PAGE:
- The NT quotes of Mal 3:1 use the verb “to send” but LXX has a modified form of the same verb meaning “send forth.”
- The phrase “before your face” is not in MT or LXX but is present in both NT text-types. (B, C)
- The Gk versions use different verbs for “prepare” between Malachi and Isaiah. In the MT, both are the same verb. The LXX uses a verb which means “to look upon” in Malachi. The NT versions use a verb for “to prepare” in their quote, more like MT. (B, C)
- The syntax of the Greek NT versions differs for the “prepare” phrase from Malachi as well. LXX and MT have an independent clause with a coordinating conjunction, “he will prepare/look upon.” The NT quote makes it a relative clause, “who will prepare.” (B, C)
- The wording “your way” is different from both MT and LXX which read “the way before me.” (B, C)
- The Byzantine text quoting Mal 3:1a adds two additional words at the end, “before you.”
- NT versions of Isa 40:3 are nearly identical to LXX except for very end. LXX ends with “paths of our God” but NT says “his paths.” No evidence of correction/modification of this verse in NT versions back toward MT.
- LXX and NT versions of Isa 40:3 have read the phrase “in the wilderness” as connected to the “voice of one crying.” Later in the verse, they omit the parallel phrase “in the desert.” The phrase should be connected to what follows based on an examination of the Hebrew parallelism – “the voice of one crying, ‘In the wilderness, prepare . . .”
The Minor Differences with Mal 3:1a & Isa 40:3 The NT versions show the most variation from the MT Hebrew of Mal 3:1a. The only significant difference in the LXX is reading the verb as “to look” which likely does not reflect a different Vorlage. The Heb verb in question “PNH” usually means “to turn” in the Qal stem and can take the meaning “to look” in context, usually in Late Biblical Hebrew. The less common Piel stem has the derived meaning “to clear away, prepare” from “to turn away, put out of the way.” The LXX translator probably just read the verb as a more common Qal and missed the idiom “to prepare,” reading instead the idiom “to look upon.”
For the other NT differences, there are three possible explanations. The first is that there were other Greek mss of the Old Testament that contained a version of Mal 3:1 similar to the NT versions. The best place to look to check this is Field’s Hexapla which I have not done yet. The second possibility is that the verse was being quoted or paraphrased from memory. The nature of the variations makes this second possibility very likely. The important content of the verse is present, and the differences are minor enough to have been unintentional changes. On the other hand, a third possibility is that a few of these minor changes were intentional and theologically motivated. For example, the shift to “before your face” or “prepare your way” for Malachi’s “before me” changes the nature of the action. Instead of only two participants – the speaker (YHWH) and the messenger (preparing the way for the speaker), Mark’s version introduces a third participant – the “you” being addressed. YHWH’s messenger is preparing the way for the person addressed, not YHWH himself. In the context of Mark’s gospel, this works out to be God the Father sending John the Baptist to prepare the way for Jesus. This theological interpretation also explains the minor change in all the synoptic gospels’ use of Isa 40:3 – “his paths” for “paths of our God” in Mark 1:3, Matt 3:3, and Luke 3:4. The verse can more easily be applied to Jesus – preparing his path (= Jesus) instead of the paths of our God (= the Father).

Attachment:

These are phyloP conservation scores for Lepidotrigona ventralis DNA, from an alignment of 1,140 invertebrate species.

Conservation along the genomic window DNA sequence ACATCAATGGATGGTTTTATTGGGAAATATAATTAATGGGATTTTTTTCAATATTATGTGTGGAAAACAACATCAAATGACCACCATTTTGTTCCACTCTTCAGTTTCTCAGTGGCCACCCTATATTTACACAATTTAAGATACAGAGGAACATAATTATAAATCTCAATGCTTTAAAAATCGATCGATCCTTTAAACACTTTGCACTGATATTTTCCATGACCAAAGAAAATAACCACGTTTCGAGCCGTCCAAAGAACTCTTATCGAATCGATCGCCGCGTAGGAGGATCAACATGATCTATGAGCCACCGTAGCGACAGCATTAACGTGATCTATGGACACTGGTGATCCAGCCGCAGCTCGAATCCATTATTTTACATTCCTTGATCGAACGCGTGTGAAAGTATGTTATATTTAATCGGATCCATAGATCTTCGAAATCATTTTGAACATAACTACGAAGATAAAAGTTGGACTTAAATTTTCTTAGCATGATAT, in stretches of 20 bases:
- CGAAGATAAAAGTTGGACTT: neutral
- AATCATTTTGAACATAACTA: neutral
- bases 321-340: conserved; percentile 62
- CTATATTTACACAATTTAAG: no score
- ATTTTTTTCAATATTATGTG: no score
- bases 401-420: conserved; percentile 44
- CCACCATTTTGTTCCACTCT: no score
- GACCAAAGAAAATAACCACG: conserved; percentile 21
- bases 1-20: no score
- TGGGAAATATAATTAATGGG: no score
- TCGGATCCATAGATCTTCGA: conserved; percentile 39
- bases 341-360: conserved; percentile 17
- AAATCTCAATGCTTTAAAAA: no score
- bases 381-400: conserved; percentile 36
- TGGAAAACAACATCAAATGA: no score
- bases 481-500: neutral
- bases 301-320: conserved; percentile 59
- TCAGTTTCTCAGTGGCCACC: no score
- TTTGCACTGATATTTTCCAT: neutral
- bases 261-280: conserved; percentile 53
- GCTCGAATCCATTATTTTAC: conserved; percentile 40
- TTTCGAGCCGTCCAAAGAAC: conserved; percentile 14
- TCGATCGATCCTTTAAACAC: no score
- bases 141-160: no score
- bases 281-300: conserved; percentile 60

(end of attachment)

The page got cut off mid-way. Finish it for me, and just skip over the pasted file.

Reading “in Isaiah” versus “in the prophets” The most fascinating difference in the use of the Old Testament in Mark 1:2-3 is that a verse from Malachi is attributed to Isaiah in the earliest manuscripts. The implications of this will be explored further in a future post.